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#435676 Intel’s Neuromorphic System Hits 8 ...

At the DARPA Electronics Resurgence Initiative Summit today in Detroit, Intel plans to unveil an 8-million-neuron neuromorphic system comprising 64 Loihi research chips—codenamed Pohoiki Beach. Loihi chips are built with an architecture that more closely matches the way the brain works than do chips designed to do deep learning or other forms of AI. For the set of problems that such “spiking neural networks” are particularly good at, Loihi is about 1,000 times as fast as a CPU and 10,000 times as energy efficient. The new 64-Loihi system represents the equivalent of 8-million neurons, but that’s just a step to a 768-chip, 100-million-neuron system that the company plans for the end of 2019.

Intel and its research partners are just beginning to test what massive neural systems like Pohoiki Beach can do, but so far the evidence points to even greater performance and efficiency, says Mike Davies, director of neuromorphic research at Intel.

“We’re quickly accumulating results and data that there are definite benefits… mostly in the domain of efficiency. Virtually every one that we benchmark…we find significant gains in this architecture,” he says.

Going from a single-Loihi to 64 of them is more of a software issue than a hardware one. “We designed scalability into the Loihi chip from the beginning,” says Davies. “The chip has a hierarchical routing interface…which allows us to scale to up to 16,000 chips. So 64 is just the next step.”

Photo: Tim Herman/Intel Corporation

One of Intel’s Nahuku boards, each of which contains 8 to 32 Intel Loihi neuromorphic chips, shown here interfaced to an Intel Arria 10 FPGA development kit. Intel’s latest neuromorphic system, Pohoiki Beach, is made up of multiple Nahuku boards and contains 64 Loihi chips.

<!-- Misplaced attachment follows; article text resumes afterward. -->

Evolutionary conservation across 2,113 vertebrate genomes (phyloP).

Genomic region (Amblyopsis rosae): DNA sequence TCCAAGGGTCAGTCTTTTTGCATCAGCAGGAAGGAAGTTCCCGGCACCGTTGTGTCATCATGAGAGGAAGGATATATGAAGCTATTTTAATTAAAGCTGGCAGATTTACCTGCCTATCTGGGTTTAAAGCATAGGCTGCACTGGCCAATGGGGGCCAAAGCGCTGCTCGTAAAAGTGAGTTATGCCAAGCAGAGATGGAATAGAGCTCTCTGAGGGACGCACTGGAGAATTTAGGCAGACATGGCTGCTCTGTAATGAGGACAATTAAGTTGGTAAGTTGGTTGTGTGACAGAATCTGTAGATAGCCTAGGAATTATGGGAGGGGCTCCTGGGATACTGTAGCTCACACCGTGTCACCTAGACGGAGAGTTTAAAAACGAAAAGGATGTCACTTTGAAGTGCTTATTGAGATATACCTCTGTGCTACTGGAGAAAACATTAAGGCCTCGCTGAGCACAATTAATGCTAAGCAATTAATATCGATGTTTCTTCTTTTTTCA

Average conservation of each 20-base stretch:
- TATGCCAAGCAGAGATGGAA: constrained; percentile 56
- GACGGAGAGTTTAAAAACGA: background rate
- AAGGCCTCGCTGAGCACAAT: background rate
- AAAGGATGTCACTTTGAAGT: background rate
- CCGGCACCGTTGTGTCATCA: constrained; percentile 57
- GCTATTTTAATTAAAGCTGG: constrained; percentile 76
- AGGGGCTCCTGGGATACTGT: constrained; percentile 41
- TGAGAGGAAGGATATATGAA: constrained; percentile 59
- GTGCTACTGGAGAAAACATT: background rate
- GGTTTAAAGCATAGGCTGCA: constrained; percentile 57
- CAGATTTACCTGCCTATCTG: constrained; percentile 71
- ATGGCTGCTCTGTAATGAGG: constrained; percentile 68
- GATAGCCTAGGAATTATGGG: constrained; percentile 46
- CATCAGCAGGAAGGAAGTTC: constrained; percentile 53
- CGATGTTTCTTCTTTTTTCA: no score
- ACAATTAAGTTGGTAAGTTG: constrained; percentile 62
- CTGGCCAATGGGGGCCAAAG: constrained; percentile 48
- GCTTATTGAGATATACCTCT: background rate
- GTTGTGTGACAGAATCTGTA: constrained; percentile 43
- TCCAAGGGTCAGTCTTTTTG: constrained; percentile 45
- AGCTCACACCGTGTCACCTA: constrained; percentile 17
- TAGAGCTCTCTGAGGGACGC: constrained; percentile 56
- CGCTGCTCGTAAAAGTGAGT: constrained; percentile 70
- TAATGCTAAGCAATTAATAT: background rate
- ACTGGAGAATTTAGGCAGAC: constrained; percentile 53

Finding algorithms that run well on an 8-million-neuron system and optimizing those algorithms in software is a considerable effort, he says. Still, the payoff could be huge. Neural networks that are more brain-like, such as Loihi, could be immune to some of the artificial intelligence’s—for lack of a better word—dumbness.

For example, today’s neural networks suffer from something called catastrophic forgetting. If you tried to teach a trained neural network to recognize something new—a new road sign, say—by simply exposing the network to the new input, it would disrupt the network so badly that it would become terrible at recognizing anything. To avoid this, you have to completely retrain the network from the ground up. (DARPA’s Lifelong Learning, or L2M, program is dedicated to solving this problem.)

(Here’s my favorite analogy: Say you coached a basketball team, and you raised the net by 30 centimeters while nobody was looking. The players would miss a bunch at first, but they’d figure things out quickly. If those players were like today’s neural networks, you’d have to pull them off the court and teach them the entire game over again—dribbling, passing, everything.)

Loihi can run networks that might be immune to catastrophic forgetting, meaning it learns a bit more like a human. In fact, there’s evidence through a research collaboration with Thomas Cleland’s group at Cornell University, that Loihi can achieve what’s called one-shot learning. That is, learning a new feature after being exposed to it only once. The Cornell group showed this by abstracting a model of the olfactory system so that it would run on Loihi. When exposed to a new virtual scent, the system not only didn't catastrophically forget everything else it had smelled, it learned to recognize the new scent just from the single exposure.